Thinking of buying a second hand car? You need to know that the car you buy will be safe and dependable to drive. Checking the car’s history will tell you if there are any potential issues that could cause you problems in the future.
In this post, we’ll explore a few ways you can look up a car’s history. We’ll tell you how to check if a car’s been in an accident, how to check if a car’s been clocked, and how to check outstanding finance on a car.
DVLA Owner History
It’s worth asking the seller for the car’s history. They might be willing to tell you everything. But it’s best to make sure you get the full story.
The vehicle’s logbook – or V5C – will show the current keeper plus the previous keeper information.
If the seller bought the car second hand themselves, then they might not be able to give you the car’s full history.
So for total peace of mind, use the DVLA owner history services. Here you can look up, among other things:
- The vehicle’s MOT history.
- Whether or not the vehicle’s ever been recalled due to serious safety issues.
- Whether the seller’s details match the DVLA’s details.
For a full guide to what a DVLA check can tell you, and what sort of information you need to provide, head to the DVLA’s vehicle and driver information hub.
HPI Vehicle Checks
A HPI check can tell you basically everything there is to know about a car’s history, including many things that a DVLA check will not tell you.
Here’s a small example of what you can learn from a HPI check:
- Whether the car’s ever been reported as scrapped or stolen.
- The number of previous owners.
- Whether a car insurance company has ever declared the car a write-off.
A HPI check can also give you a good idea of just how much a car’s worth, so you can be sure you’re getting a good deal. It can even tell you a vehicle’s estimated fuel costs.
The only downside is that, whereas a DVLA check is free, you have to pay for a HPI check. Some places offer free HPI checks, but the results might not be reliable. For information you can depend on, be prepared to pay.
Want to find out a car’s full history? Head here to arrange for a HPI vehicle check.
How to Check Outstanding Finance on a Car
One other important thing to check when buying a used car is whether there’s an outstanding loan or finance agreement secured on the vehicle.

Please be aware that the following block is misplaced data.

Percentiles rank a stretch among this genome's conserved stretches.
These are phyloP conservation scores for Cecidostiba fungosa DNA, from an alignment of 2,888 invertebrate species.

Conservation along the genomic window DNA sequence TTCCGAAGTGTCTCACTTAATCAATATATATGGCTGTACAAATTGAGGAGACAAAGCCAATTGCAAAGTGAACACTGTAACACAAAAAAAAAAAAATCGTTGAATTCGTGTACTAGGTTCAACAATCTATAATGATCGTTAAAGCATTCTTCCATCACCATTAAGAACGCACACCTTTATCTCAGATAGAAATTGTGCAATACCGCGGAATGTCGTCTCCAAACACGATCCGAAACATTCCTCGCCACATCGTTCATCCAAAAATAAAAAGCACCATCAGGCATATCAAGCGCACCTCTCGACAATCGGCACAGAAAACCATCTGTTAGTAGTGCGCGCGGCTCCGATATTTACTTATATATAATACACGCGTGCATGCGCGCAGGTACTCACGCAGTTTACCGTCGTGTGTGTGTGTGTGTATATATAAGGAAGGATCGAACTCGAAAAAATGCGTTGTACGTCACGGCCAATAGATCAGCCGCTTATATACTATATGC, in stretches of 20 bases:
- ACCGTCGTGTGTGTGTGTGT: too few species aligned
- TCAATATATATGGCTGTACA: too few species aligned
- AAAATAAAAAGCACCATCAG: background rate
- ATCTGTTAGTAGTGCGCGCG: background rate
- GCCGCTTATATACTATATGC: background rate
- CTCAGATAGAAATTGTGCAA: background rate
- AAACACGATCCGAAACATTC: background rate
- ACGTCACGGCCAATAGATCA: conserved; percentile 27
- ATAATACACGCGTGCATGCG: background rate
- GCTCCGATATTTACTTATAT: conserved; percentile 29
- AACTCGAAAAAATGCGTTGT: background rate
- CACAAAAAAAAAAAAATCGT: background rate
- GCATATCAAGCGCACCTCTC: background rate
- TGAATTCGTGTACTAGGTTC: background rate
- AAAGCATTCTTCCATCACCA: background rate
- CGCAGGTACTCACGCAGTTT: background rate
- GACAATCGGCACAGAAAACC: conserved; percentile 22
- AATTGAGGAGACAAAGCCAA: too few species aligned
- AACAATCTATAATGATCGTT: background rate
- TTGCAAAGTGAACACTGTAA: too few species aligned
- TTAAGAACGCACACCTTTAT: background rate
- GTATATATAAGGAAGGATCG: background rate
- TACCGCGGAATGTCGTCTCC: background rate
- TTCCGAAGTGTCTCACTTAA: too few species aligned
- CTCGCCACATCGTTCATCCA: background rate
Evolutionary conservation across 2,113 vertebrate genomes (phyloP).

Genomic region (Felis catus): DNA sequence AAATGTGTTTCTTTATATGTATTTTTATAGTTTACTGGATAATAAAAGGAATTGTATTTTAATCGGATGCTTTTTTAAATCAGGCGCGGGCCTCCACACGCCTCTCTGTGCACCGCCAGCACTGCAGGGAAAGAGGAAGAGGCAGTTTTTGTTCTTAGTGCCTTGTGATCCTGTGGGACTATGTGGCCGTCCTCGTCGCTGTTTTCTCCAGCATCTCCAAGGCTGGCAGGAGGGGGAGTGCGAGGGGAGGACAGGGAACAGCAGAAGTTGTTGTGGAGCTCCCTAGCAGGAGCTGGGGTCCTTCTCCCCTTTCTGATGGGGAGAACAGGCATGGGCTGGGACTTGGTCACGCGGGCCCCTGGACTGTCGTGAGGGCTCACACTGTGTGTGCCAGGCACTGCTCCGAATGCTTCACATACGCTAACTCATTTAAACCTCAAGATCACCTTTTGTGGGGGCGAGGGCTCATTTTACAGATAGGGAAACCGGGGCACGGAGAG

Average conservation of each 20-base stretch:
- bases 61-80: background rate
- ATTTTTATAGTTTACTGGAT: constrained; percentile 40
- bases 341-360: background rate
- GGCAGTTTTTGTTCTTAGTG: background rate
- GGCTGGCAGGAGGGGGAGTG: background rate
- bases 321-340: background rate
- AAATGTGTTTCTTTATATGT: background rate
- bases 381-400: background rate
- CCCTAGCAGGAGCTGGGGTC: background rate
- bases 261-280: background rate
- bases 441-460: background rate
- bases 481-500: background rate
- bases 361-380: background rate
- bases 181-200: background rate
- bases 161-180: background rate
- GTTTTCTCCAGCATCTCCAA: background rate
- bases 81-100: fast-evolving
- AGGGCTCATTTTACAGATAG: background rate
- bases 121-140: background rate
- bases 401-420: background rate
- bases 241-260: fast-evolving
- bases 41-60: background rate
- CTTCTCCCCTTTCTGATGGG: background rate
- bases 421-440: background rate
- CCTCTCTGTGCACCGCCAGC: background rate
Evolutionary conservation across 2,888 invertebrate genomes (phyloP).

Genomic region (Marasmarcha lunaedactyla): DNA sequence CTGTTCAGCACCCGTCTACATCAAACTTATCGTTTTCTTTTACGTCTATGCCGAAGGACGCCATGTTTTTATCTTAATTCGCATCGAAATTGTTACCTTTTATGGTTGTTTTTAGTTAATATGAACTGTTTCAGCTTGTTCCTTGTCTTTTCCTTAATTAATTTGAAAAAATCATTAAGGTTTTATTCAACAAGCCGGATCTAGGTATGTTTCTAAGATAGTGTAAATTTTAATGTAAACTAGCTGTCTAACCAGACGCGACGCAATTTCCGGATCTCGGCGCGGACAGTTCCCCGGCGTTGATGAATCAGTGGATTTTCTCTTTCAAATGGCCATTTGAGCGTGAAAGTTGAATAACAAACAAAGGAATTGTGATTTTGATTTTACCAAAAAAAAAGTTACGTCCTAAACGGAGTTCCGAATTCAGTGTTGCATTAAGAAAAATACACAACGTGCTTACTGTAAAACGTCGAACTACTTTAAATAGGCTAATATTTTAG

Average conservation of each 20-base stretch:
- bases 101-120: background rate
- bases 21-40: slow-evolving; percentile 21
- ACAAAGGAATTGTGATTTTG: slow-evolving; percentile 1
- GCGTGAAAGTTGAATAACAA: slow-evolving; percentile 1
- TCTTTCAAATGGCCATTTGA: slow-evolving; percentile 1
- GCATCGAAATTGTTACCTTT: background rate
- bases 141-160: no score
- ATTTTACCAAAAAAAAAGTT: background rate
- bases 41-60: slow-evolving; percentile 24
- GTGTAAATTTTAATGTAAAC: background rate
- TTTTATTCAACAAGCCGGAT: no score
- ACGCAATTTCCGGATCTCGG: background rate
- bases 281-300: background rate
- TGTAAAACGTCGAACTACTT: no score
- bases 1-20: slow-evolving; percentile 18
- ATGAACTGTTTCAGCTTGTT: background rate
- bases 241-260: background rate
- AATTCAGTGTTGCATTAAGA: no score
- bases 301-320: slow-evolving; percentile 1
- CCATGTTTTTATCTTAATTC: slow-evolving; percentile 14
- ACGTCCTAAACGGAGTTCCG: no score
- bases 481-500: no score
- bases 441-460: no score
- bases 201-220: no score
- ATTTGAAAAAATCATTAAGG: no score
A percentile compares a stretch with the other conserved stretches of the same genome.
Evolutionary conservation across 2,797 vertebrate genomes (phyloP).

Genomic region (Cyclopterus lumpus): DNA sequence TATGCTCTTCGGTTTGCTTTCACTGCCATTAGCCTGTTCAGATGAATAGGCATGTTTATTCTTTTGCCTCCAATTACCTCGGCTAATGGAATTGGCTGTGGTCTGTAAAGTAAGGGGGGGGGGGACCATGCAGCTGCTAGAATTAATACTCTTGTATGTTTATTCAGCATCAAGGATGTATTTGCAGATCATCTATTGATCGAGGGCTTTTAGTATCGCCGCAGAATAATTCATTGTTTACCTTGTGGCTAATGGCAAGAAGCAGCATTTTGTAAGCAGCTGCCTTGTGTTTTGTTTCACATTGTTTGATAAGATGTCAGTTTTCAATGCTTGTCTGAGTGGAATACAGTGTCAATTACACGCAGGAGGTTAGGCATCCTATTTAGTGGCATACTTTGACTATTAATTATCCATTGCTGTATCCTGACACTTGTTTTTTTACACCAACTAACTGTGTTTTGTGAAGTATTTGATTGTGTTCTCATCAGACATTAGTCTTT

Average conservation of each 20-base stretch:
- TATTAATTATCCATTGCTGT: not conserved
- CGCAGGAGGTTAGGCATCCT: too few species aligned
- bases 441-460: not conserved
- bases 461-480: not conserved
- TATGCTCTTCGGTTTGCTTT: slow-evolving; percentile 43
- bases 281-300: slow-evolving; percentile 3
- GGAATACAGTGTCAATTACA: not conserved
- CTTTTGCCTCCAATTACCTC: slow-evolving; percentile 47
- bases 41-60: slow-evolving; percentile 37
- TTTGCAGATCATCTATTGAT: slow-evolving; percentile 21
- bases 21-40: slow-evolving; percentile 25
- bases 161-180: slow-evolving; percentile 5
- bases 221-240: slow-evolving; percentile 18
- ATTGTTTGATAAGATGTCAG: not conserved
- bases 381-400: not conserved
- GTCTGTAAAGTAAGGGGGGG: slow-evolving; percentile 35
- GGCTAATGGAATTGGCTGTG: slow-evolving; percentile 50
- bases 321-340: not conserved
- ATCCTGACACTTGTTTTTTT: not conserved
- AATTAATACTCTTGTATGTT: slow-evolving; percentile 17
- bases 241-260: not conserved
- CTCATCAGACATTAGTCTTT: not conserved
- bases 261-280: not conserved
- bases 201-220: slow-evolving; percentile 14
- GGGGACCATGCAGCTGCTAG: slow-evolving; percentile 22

Under the terms and conditions of many loans and financial agreements, the lender retains ownership of the vehicle until they’ve paid their debt. The debt is attached to the vehicle, rather than the borrower.
So if you buy a used car with any outstanding finance on it, the lender may be within their rights to repossess the vehicle, to recover the money they’re owed. In this case you’ll lose the vehicle, along with any money you paid to buy it.
The RAC also offers a car history checking service, which includes a test for any outstanding debt.
How To Check if Car Has Been Clocked
Some sellers may manually reduce a car’s mileage in an attempt to attract sellers. This is known as “clocking”, and it’s a criminal offence to sell a clocked car.
This is exceptionally rare but the way that you can tell if a car’s been clocked is by viewing its car service history. The DVLA MOT history checking tool will give you an accurate figure for a car’s mileage through the years. From this, you can figure out precisely how many miles the car’s driven each year. And if this doesn’t tally with the car’s mileage, then you’ll know that something isn’t right.
Should I Buy A Car That’s Been In An Accident?
You shouldn’t buy a car from an unscrupulous seller. In checking a vehicle’s history, you might find out that they haven’t told you the whole truth about the car they’re trying to sell.
But a seller might be completely open with you about the car’s history. And if they tell you that the car’s been in an accident, should you buy it?
Take a look, once more, at the car’s MOT history. This will tell you about any service or maintenance issues the car’s ever had. But crucially, it will also confirm that the car’s repeatedly passed its MOT. And if a car passes its MOT, then you can rest assured that it’s safe to drive.
Reasons Not To Buy A Car That’s Been in an Accident
However, there are two reasons why you might choose not to buy a car that’s been in an accident:
- Some car accidents cause long-term problems. For example, as a result of the damage, a component might be forced to work harder than it would otherwise, which means it may need replacing much sooner than usual. So even if the car’s safe to drive now, if it’s been in an accident, it may cause you some problems in the future.
- A history of accidents and repairs will affect a car’s value. So while you may make a saving when buying a used car that’s been in an accident, you may end up selling it for less than you paid to buy it.
Ultimately, it’s up to you. If you commit to regular car maintenance, you should be able to keep on top of any potential issues. And comprehensive car insurance purchased with optional breakdown cover can bring total peace of mind that you’ll be covered no matter what happens with your used car.